One woman has become the face for female empowerment this week, and I don’t think that’s a good thing―but not for the reason you might be thinking.
So many websites are bombarding us with articles about Hillary Clinton and what she’s doing for women. Scrolling online, it feels like I’ve only seen her face coupled with headlines about women’s rights, female equality, and inspiration.
Politics aside, I think it’s dangerous when we put all of our female empowerment cards in one person, one ideal. I’m not here to rip apart Hillary, to analyze her credentials, or to make this a political statement.
I’m simply here to say: Hillary Clinton is not the only woman who has the power to inspire women.
Don’t worry, I’m not living under a rock. I understand the excitement, the impact this could have. A female president certainly is a huge stride in women’s rights,regardless of what political party you align with. I’m sure Susan B. Anthony would be leaping with joy at the prospect, along with all of the other women who paved the way for this historical event.
However, it frustrates me to see everyone only focused on Hillary. It seems like she’s the only beacon of hope in the female empowerment movement. Certainly, the presidency yields great power and respect. But is the presidency the only source of inspiration for women?
Girls and women need role models to look up to, need women who prove to us it’s okay to dream big.
However, a woman as president is not the be-all and end-all of female empowerment.There are so many ways to inspire women, to promote equality for women, and to teach girls to strive for their wildest dreams.
There are women doing amazing things outside of the campaign for the presidency who deserve to be highlighted as well.
Furthermore, I don’t think you have to have money or fame to be empowering. In my local community, I see examples of women inspiring other women all around me.
I see female empowerment in a local woman who pursued her dream of opening an animal rescue called Mending Hearts. I see female empowerment in my many female classmates from high school who have opened their own businesses, from hair salons to pet services. I see female empowerment in a writer in my hometown who blogs about finding balance between identity, spirituality, and motherhood. I see female empowerment in all the women around me who pursue their innermost goals and dreams, whatever that looks like.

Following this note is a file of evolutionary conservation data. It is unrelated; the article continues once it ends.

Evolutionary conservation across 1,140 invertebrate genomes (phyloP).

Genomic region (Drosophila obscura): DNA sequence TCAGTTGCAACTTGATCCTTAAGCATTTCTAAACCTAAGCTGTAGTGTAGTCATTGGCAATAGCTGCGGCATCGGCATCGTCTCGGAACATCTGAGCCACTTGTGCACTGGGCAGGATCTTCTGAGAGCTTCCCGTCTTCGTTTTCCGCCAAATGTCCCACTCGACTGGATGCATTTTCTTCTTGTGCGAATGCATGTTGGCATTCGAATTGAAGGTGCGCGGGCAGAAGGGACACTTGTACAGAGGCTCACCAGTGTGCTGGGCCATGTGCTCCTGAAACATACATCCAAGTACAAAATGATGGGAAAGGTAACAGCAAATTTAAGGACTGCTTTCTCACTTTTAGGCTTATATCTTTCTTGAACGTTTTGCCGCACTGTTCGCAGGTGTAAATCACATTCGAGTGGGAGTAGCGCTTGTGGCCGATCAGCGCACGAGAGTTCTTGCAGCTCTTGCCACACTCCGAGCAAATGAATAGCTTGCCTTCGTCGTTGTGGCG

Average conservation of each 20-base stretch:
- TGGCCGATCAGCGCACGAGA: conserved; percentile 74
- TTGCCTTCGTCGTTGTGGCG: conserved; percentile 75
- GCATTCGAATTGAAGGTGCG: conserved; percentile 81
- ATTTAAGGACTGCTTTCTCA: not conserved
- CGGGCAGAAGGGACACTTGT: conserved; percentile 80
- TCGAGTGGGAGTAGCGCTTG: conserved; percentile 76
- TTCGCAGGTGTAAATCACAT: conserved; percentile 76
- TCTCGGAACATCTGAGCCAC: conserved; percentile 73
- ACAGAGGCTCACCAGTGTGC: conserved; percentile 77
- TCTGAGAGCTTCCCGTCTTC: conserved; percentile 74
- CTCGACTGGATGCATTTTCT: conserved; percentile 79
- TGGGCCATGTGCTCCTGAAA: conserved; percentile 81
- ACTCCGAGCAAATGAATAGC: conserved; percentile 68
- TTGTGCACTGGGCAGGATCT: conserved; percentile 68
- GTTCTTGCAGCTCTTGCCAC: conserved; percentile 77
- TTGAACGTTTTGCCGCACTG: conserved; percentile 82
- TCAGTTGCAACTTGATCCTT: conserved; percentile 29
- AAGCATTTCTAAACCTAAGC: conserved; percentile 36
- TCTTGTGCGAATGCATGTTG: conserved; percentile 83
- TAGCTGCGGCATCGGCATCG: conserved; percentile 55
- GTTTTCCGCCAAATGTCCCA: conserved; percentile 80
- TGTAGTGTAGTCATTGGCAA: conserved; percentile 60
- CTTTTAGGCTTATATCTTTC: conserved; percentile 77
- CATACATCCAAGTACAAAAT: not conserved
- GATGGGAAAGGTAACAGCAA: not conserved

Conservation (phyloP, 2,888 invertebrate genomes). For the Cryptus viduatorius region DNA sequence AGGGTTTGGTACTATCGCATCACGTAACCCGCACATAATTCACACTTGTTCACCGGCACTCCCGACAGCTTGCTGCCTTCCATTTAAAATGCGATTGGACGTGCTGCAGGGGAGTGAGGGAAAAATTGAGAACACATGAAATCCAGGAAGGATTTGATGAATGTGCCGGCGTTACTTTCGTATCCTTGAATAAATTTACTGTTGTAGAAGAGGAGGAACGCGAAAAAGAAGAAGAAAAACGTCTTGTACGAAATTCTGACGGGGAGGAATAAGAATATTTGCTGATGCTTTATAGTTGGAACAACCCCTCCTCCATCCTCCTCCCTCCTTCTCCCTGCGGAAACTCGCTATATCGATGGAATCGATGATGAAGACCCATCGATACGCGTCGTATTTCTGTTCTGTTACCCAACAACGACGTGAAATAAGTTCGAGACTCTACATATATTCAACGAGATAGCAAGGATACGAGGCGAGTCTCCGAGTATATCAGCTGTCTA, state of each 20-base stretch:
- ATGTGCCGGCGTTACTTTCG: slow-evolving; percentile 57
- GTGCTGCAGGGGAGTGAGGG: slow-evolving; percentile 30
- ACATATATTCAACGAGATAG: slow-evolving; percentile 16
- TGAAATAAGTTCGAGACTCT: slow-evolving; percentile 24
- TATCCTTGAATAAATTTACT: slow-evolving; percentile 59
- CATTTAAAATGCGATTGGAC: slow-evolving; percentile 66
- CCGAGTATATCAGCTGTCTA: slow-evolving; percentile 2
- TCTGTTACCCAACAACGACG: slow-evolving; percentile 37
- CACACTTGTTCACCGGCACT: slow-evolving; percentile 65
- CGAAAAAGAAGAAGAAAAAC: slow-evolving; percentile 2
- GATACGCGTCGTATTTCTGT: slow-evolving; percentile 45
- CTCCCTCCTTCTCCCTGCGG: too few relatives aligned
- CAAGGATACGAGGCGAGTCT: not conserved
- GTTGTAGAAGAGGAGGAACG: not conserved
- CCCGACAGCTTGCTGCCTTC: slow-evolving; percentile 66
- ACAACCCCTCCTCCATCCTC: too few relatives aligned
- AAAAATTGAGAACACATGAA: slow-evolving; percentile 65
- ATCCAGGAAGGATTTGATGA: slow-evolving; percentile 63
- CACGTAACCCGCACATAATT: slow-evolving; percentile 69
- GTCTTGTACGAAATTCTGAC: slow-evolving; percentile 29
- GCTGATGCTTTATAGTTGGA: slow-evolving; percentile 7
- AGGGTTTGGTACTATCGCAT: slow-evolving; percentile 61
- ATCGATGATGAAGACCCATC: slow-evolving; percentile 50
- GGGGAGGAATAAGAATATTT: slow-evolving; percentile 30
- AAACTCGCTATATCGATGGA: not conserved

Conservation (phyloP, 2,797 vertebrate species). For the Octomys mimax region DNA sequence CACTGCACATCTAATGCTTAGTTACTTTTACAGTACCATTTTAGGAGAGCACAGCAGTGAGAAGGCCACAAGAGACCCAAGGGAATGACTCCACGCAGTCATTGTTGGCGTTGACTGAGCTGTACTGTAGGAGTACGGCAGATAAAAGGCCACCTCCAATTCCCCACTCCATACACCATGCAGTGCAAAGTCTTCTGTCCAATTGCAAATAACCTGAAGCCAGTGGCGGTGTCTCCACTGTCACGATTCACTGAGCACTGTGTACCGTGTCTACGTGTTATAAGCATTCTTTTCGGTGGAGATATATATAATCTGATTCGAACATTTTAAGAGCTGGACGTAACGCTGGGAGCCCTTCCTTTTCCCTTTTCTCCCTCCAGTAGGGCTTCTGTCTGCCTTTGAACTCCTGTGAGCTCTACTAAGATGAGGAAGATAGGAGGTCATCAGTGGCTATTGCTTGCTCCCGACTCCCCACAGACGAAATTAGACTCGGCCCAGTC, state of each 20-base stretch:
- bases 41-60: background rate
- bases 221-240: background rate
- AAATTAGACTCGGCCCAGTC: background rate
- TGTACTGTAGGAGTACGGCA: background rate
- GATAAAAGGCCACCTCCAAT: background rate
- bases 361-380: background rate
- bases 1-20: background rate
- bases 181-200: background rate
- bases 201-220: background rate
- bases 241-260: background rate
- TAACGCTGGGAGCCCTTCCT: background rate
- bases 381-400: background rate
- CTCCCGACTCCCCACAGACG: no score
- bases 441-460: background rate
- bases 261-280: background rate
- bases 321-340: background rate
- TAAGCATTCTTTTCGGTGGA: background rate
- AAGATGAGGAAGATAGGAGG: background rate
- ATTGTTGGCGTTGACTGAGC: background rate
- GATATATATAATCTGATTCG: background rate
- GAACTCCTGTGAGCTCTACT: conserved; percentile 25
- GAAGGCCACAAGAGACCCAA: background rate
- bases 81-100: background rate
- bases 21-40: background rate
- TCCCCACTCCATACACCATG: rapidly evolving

I see female empowerment in the faces of my parents, who never let my gender be a qualifier of what I could or could not do. They told me education and determination would open up any opportunity I sought; they never let me believe being female would hold me back.
I see empowerment in the faces of my female students every time they raise their hands and voice their opinions. They are not afraid to be heard or to challenge something they don’t agree with.They are not afraid to take ownership for their learning or to pursue their academic goals.
Thus, I think we need to remember female empowerment isn’t embodied by one woman. Female empowerment is embodied by every single woman who is striving to promote a better, more equal version of our world.
I’m not saying Hillary Clinton isn’t doing notable, inspiring things. I think she deserves press and attention.
However, there are countless other women in every field who inspire, empower, and move us to be better. It doesn’t take a presidential candidate to remind women we are strong, powerful, and capable of achieving our wildest dreams.
Let’s take some time this week to recognize women of all walks of life who are moving the female empowerment movement forward. I’ve only mentioned a few, and these may not be women you would put at the top of the list. That’s okay; feel free to comment with women who you think are empowering women. Tweet about #empoweringwomenyoushouldknow.
Let’s teach our girls the many faces of female empowerment this week.
Lindsay Detwiler Contemporary romance author, high school English teacher, animal lover, and wife
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